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Siddhartha - The Man Who Became Buddha

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Little Siddhartha Gautama started life in the village of Kapilavastu in the Himalayas. The Gautamas were Brahmin of the Hindu caste system and his parents were rich as his father ruled the land. There were many circumstances surrounding his birth (believed to have been around 566 BC) that were taken as omens of greatness.

Firstly, his mother had a dream the night he was conceived. She dreamt that an elephant was with her, and touched her with its trunk. This was, apparently, a good omen. Most of the other omens were discovered upon Siddhartha's birth. He had gold-tinged skin, a bump on his head, webbed fingers/toes, a long tongue, and hair between his eyebrows.

These omens led the priests to declare that he would grow to be a great man. If he stayed home, he would become a ruler1, if he left home, he would become a religious man.

He Lived, He Laughed, He Loved

His father wanted him to stay home and become a great ruler and decided to shelter him from the world outside. He was given the royal treatment all his life, as an incentive to never leave home. Siddhartha grew to the age of twenty-nine before he really looked outside the castle he was raised in.

Then, he heard someone singing a song... It was beautiful, and he learned that it was about a land that was beautiful. But Siddhartha knew of no land other than that immediately outside his walls! What had he been missing? So he left the castle four times, to see what the world outside those walls was like...

The first time he left the castle, he saw an old man; the second, a sick man; the third, a corpse being brought to a crematorium; and the fourth time, he saw a religious man, who was content. The suffering he saw amazed Siddhartha. Inside, under the protection of his father, he had never seen such things, and it shocked him into his next conclusion... He must find the meaning of suffering and aging.

A String Too Tight, a String Too Loose

So Siddhartha left the castle without saying goodbye to anyone, even his wife and newborn child, with the intention of finding a way to escape the suffering of life2. He began his search for enlightenment with Asceticism3.He was an Ascetic for many years, and fasted severely. He, supposedly, ate only six grains of rice a day, and was so thin that you could poke his spine through his stomach. However, this did not aid him in his search for enlightenment.

He decided on meditation next. He sat under a Boddhi tree meditating for a long time. Then a musician4 who was passing by was overheard by Siddhartha. He said 'If you make the string too tight, it will break. If you make the string too loose, it will not play'. Eureka! Siddhartha had found the wisdom he had longed for5.

The Middle Path

Siddhartha, now Buddha6, decided this: The path to Nirvana7 was through moderation in all things. Not the bare-bones survival of the Ascetics, nor the lavish lifestyle of kings, but something between. He laid down his beliefs in the Four Noble Truths.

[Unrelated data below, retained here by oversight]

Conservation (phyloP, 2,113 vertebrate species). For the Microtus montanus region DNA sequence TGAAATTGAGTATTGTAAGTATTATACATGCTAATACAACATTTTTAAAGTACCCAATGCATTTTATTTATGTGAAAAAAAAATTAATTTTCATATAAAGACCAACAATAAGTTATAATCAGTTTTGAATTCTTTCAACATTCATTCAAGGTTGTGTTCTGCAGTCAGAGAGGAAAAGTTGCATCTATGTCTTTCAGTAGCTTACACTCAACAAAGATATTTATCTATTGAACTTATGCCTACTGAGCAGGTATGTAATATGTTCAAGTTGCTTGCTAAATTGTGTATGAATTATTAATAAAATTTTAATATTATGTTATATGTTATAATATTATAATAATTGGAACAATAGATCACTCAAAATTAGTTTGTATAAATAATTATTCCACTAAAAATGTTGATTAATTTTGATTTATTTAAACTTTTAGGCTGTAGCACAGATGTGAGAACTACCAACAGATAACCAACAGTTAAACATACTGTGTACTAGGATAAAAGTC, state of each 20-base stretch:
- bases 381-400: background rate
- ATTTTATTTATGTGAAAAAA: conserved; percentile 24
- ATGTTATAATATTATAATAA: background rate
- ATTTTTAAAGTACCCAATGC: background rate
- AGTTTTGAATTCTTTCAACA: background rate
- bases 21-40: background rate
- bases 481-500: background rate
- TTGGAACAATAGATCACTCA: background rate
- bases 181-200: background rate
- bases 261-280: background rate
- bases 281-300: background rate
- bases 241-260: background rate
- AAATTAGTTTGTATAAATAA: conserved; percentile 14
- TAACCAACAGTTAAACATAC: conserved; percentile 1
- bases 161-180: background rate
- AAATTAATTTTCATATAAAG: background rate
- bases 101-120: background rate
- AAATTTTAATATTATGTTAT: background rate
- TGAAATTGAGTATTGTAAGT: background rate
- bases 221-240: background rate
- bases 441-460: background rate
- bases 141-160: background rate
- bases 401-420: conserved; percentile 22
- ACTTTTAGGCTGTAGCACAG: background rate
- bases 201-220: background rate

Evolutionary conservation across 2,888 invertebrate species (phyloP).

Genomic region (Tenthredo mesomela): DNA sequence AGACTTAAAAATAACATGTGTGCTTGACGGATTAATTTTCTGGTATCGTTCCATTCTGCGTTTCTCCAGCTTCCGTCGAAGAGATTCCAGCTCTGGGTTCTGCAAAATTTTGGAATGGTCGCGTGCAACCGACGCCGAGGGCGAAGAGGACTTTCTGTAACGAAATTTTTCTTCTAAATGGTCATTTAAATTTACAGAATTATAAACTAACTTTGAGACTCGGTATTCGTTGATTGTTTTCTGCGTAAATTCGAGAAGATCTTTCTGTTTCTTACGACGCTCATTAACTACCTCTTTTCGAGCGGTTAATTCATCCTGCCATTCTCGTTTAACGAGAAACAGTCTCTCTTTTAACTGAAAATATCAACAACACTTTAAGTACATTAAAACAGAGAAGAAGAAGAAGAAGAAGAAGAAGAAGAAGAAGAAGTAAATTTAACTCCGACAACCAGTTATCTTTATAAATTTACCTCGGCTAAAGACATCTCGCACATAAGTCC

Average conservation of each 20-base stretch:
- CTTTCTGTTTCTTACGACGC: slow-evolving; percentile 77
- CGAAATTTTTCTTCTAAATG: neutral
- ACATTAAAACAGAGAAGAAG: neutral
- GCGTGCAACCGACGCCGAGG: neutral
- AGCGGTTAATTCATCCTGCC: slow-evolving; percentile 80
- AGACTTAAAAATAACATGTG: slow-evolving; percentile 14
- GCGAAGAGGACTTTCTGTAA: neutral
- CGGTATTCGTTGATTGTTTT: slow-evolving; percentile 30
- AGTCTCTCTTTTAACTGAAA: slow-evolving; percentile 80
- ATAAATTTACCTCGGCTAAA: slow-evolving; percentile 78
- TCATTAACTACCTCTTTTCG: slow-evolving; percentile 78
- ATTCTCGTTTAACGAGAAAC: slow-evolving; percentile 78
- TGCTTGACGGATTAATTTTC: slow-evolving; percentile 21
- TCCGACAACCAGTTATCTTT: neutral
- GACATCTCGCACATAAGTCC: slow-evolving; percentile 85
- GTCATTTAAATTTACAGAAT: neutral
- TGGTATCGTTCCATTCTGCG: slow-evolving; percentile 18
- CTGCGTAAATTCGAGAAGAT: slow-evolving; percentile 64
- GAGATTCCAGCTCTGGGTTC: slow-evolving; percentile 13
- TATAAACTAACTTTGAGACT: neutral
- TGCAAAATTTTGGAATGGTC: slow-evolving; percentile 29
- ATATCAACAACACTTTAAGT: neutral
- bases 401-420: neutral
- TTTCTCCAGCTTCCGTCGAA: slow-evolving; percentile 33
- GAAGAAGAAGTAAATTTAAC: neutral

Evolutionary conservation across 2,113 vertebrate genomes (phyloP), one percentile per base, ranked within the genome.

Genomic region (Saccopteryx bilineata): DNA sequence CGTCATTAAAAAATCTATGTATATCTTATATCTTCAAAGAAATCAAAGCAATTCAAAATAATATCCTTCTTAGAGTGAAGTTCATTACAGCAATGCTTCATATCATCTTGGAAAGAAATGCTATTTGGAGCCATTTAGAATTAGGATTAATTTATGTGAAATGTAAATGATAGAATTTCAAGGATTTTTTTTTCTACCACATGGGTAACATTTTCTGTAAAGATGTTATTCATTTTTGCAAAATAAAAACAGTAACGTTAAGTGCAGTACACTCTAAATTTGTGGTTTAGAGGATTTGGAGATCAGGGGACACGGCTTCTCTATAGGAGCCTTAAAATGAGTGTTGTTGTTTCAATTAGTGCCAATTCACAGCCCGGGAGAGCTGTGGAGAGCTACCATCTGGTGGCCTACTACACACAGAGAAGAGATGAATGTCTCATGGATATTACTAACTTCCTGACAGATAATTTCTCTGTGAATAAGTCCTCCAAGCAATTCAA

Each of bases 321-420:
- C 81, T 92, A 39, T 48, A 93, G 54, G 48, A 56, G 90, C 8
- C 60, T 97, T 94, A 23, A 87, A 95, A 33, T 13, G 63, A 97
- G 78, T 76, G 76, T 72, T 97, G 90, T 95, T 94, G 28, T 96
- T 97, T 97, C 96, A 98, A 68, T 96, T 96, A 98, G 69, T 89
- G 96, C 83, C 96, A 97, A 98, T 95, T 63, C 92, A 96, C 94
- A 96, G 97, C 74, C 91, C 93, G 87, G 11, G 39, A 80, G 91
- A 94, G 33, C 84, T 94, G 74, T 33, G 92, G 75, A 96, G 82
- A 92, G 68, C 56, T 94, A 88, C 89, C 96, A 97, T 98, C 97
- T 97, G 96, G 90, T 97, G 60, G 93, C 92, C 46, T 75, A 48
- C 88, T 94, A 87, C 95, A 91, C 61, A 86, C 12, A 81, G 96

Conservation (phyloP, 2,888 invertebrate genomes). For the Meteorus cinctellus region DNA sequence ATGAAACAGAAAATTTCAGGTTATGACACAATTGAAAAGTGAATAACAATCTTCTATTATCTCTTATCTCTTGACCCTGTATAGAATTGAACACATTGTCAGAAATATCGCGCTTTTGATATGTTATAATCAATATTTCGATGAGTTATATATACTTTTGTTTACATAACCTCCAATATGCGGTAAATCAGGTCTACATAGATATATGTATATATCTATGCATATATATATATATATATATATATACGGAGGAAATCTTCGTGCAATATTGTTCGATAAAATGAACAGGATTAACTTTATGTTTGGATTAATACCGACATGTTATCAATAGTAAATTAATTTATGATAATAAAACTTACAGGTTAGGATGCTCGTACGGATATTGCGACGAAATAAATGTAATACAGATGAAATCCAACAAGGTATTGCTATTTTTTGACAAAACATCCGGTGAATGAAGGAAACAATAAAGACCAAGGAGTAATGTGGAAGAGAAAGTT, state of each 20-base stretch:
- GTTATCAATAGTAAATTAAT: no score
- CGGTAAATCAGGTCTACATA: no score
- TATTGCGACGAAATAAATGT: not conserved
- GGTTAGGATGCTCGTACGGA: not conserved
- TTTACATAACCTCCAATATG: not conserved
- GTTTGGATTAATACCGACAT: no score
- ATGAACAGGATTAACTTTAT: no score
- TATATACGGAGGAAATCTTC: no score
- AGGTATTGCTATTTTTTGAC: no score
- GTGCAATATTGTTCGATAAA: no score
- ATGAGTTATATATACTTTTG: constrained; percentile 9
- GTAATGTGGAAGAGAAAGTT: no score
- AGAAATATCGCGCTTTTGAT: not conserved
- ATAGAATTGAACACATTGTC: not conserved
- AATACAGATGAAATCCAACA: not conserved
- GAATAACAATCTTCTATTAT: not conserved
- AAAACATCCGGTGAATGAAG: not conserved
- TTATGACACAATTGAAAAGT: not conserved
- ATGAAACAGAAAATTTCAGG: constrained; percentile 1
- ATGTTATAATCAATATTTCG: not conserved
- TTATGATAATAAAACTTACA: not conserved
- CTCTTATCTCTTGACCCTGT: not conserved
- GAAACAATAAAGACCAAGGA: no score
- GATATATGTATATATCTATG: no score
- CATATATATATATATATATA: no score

Four Noble Truths

  • Everything in life is suffering and sorrow.

  • The cause of all suffering is people's selfish desire for the temporary pleasures of the world.

  • The way to end all suffering is to end all desires.

  • The way to overcome such desires and attain enlightenment (nirvana) is to follow the Eightfold Path, which is called the Middle Way between desire and self-denial.

The Four Noble Truths culminate simply as: Don't work toward the short-lived pleasures of the flesh and one's desires, instead, look for the eternal peace offered by Nirvana, by way of meditating and learning to control your impulses.

The Eightfold Path

These are the guidelines that Buddha set out to help people achieve Nirvana. These rules have been interpreted in different ways, (as is almost always the case), but are basically these:

Panna (Wisdom/Insight)

  • Right Understanding: Know the truth of the Four Noble Truths.

  • Right View/Thought: Have the urge to follow the path and reach Nirvana.

Sila (Ethics)

  • Right Speech: Do not lie, or slander anyone, and do not say things that are unkind.

  • Right Conduct: Do not kill, steal, lie or be unchaste or drunk.

  • Right Livelihood: Choose an occupation that serves humanity and does not harm life.

Samadhi (Mental Discipline)

  • Right Effort: Have self-control, especially over your thoughts, strive for the good.

  • Right Awareness: Have psychological insight into your own motives and deeds, do not be moved by either sorrow or joy.

  • Right Concentration: Ponder deeply and meditate until you experience Nirvana.

The Five Precepts

Apparently, there were more ways in which Buddha guided people along the middle path:

  • To refrain from destroying living creatures.
  • To refrain from taking that which is not given.
  • To refrain from sexual misconduct.
  • To refrain from incorrect speech.
  • To refrain from intoxicating drinks and drugs which lead to carelessness.

Further Reading

Siddhartha by Herman Hesse, has been strongly recommended by other Researchers.

1As his father was a king and ruling was the family business this seems a safe prophecy.2'Dukkha'3Asceticism was a practice not uncommon amongst Hindus. It is the process of forsaking material possessions and pleasures of the body, and focusing on allowing the mind to be liberated from the flesh.4Another version has this as a farmer walking by.5Another version has him meditating for forty-nine days under a fig tree to discover this.6'Enlightened one'7His name for the Hindu moksha.

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